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Aurora magazine

The blog about the prenatal genetic of latest generation

The maternal intestinal microbiota influences fetal metabolism

Short chain fatty acids from the microbiota suppress insulin signals, reducing fat deposits. According to a study published in Science, the phenomenon could also affect fetal development. Indeed, some experiments show that acids can cross the placenta, passing from the maternal microbiota to the fetal environment. They could therefore regulate insulin levels and also affect the development of the baby's metabolism.

In recent years, the intestinal microbiota has been undergoing attacks both from the massive use of antibiotics and from the low-fiber diet. The lack of a healthy and functional microbiota exposes to various diseases, most of which are metabolic. The authors of the study then analyzed the effects in pregnancy, to verify whether they involved only the mother or even the fetus.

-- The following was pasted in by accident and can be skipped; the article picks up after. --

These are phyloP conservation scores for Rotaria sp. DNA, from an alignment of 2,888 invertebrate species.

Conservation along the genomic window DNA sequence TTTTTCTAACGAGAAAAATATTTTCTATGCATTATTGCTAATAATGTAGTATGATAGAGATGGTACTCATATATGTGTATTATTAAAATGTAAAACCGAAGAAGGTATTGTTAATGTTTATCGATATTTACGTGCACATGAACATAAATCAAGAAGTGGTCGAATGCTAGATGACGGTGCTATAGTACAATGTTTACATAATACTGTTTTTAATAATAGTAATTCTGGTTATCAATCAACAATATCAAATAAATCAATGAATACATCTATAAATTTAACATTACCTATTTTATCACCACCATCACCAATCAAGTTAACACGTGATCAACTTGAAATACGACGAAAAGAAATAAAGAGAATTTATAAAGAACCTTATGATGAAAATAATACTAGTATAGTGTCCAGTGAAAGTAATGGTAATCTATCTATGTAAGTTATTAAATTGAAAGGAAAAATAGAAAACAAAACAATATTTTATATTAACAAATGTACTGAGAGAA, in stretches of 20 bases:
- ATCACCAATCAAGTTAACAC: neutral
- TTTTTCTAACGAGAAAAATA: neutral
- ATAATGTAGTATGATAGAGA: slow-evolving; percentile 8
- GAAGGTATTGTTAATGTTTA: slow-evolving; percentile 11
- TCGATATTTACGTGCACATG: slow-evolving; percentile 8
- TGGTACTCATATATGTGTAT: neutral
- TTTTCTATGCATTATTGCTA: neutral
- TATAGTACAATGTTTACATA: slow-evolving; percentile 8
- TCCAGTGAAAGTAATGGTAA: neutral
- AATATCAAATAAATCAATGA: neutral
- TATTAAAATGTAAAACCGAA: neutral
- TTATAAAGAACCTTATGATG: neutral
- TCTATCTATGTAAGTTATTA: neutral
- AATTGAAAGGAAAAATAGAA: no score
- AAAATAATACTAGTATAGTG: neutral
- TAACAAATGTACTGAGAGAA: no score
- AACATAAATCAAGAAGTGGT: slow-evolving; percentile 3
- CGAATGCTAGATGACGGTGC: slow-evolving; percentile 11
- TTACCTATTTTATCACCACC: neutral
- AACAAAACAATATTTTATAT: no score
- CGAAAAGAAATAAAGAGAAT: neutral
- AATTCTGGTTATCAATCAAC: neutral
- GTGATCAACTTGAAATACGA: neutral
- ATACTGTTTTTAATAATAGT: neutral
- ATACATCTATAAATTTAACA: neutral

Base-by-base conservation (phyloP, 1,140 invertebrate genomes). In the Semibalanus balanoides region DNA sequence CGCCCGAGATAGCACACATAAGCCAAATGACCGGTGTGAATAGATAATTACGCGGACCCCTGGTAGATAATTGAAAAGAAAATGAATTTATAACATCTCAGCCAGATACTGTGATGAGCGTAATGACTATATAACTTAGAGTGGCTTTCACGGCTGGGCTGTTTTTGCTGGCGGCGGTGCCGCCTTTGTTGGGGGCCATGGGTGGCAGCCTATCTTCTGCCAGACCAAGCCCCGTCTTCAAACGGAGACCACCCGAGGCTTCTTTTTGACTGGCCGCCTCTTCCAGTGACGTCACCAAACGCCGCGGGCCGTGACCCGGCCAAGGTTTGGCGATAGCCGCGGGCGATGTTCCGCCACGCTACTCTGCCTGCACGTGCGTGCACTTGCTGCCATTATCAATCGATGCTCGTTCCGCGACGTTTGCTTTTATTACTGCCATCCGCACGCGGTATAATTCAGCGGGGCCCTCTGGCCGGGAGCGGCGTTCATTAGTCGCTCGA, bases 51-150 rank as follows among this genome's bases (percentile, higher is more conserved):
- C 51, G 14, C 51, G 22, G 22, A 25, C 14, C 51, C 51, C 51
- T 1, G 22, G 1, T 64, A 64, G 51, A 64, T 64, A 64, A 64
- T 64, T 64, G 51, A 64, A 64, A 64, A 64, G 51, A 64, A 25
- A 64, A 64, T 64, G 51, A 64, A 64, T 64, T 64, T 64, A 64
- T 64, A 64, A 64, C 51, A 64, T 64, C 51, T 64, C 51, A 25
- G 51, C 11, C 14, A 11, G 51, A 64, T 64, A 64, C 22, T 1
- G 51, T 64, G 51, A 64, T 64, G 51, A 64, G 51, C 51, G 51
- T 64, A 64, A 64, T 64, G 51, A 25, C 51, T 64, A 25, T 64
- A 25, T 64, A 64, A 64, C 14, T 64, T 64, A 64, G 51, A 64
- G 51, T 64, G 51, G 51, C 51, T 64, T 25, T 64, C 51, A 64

The researchers divided pregnant guinea pigs into two groups: half spent gestation in an environment free of a specific pathogen, half in a germ-free environment. The small ones in the second group were much more prone to develop metabolic problems. Later, they repeated the experiment; this time, the guinea pigs of the second group ate few fibers throughout the gestation. Again, the little ones experienced the same problem.

According to the researchers, the short chain fatty acids of the gut microbiota pass from the mother to the fetus. When the microbiota is deficient, the embryo receives less fatty acids. The deficit affects the development of the baby's metabolic system, thus making it more vulnerable to future obesity problems.


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New model for X-linked adrenoleukodystrophy found

An IDIBELL Neurometabolic Diseases team has identified a new model for X-linked adrenoleukodystrophy, also called X-ALD. The models in question are the Caenorhabditis elegans or C. elegans, worms about 1 millimeter long with a very simple organism. This will facilitate the study of the disease, for which there are no treatments at the moment.

X-ALD is a rare genetic disorder that affects the nervous system. Until now, the study of the disease has been complicated: there were no effective models that would allow the study of possible pharmacological targets. The job in question could change things.